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How Is Cystic Acne Treated?


There are several drugs used in the treatment of cystic acne, including those that battle the acne itself and those that work to diminish the scarring that can result from cystic acne. Finding the drug that is right for you can be challenging, as first -ine treatments aren’t always effective, and stronger medications often have serious side effects.

First-line Treatments

There are several prescription medications available to fight cystic acne. A dermatologist will likely start you on a regimen of oral antibiotics such tetracycline, minocycline, or doxycycline. Less commonly prescribed antibiotics include clindamycin, erythromycin, or sulfonamides. Any of these treatments can cause mild side effects such as dizziness, upset stomach, and light sensitivity. Newer treatments such as laser therapies and chemical peels have been shown to be effective, especially when used simultaneously with other acne treatments. These treatments can cause temporary discomfort, redness, and burning of the skin.

Stronger Medications

If oral antibiotics don’t work, your dermatologist may prescribe Isotretinoin, more commonly known as Accutane. Accutane is effective against even the most severe cystic acne, but it does carry the danger of severe side effects, the most dangerous of which is the potential for severe fetal birth defects if taken by the mother during pregnancy. The risk is so serious that female patients taking Accutane in the US are required to be monitored by the Food and Drug Administration to reduce the risk of pregnancy. Other side effects include drying of the mucus membranes and skin, muscle tenderness, photosensitivity, and decreased night vision. Accutane may also cause an increase in triglycerides, cholesterol, and liver enzymes. A link to increased depression and suicidality has been suggested, but not proven.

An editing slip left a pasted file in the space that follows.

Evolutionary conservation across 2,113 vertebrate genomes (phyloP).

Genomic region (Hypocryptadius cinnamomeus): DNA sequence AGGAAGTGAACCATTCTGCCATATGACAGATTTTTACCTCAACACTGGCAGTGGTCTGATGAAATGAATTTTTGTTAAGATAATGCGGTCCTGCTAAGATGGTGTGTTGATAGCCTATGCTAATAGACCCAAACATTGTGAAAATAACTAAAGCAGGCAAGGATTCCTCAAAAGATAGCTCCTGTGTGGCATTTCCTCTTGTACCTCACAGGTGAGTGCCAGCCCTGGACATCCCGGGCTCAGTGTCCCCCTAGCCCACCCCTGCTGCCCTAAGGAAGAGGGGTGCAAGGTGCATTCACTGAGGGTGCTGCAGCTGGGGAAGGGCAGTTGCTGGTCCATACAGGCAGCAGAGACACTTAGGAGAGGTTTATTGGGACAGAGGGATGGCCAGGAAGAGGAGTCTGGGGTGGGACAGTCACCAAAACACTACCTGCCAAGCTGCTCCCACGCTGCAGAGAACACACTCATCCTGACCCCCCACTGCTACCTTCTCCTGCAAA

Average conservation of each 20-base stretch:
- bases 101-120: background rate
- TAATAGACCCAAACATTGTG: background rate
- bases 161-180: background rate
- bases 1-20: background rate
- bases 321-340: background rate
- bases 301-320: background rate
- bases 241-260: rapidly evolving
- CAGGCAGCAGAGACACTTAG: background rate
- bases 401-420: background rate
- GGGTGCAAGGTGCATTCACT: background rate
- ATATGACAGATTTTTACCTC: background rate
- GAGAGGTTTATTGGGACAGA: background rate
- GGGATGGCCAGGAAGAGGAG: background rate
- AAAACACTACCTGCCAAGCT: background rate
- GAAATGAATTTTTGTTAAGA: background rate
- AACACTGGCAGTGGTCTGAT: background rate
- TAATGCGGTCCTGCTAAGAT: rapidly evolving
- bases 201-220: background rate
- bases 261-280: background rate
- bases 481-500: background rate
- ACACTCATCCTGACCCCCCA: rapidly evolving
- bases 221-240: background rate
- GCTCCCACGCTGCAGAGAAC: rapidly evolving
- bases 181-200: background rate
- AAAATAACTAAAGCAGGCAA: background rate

Treatment for Cystic Acne Scarring

There are several treatment available to reduce the scarring that can result from cystic acne. Collagen or fat can be injected into the site of the scar to fill in missing tissue and make the scar less noticeable. The effect of these injections is only temporary however. For more severe scarring, dermabrasion can be used to remove the top layers of skin. This can erase shallow scars and reduce the appearance of deeper scars. Laser resurfacing can also be used to remove the top layers of skin to achieve the same effect. The heat involved also induces the skin to regenerate more quickly. Several treatments may be necessary to achieve the desired results.



“Q&A Acne.” Arthritis, Musculoskeletal and Skin Diseases Home Page. N.p., n.d. Web. 1 Mar. 2010.

“Acne: Treatments and drugs –” Mayo Clinic medical information and tools for healthy living – N.p., n.d. Web. 1 Mar. 2010.

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